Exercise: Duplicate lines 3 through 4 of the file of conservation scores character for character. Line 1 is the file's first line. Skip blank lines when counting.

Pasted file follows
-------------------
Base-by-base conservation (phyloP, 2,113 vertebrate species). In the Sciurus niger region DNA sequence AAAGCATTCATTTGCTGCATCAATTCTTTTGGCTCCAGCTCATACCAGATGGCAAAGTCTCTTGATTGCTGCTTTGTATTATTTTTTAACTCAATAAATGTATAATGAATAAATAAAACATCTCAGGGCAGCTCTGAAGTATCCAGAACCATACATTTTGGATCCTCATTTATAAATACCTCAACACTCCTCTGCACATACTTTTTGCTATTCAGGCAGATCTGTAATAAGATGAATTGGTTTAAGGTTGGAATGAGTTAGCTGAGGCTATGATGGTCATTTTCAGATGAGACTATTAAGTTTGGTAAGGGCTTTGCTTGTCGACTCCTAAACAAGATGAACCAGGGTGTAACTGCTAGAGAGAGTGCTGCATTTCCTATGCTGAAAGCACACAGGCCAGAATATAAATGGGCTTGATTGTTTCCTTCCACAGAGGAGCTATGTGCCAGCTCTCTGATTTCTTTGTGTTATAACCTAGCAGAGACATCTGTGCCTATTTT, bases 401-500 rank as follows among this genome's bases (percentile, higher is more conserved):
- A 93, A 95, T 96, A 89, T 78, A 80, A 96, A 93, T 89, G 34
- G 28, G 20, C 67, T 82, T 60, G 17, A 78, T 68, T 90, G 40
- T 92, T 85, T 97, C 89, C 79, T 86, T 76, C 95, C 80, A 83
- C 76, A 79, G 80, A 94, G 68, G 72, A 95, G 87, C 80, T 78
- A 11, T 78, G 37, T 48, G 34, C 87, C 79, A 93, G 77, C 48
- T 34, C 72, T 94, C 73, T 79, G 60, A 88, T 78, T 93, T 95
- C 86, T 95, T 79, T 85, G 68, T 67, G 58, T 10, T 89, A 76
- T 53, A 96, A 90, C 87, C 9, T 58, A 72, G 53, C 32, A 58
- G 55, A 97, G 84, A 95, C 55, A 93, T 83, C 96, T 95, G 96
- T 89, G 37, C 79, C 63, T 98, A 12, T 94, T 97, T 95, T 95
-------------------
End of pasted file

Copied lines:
- G 28, G 20, C 67, T 82, T 60, G 17, A 78, T 68, T 90, G 40
- T 92, T 85, T 97, C 89, C 79, T 86, T 76, C 95, C 80, A 83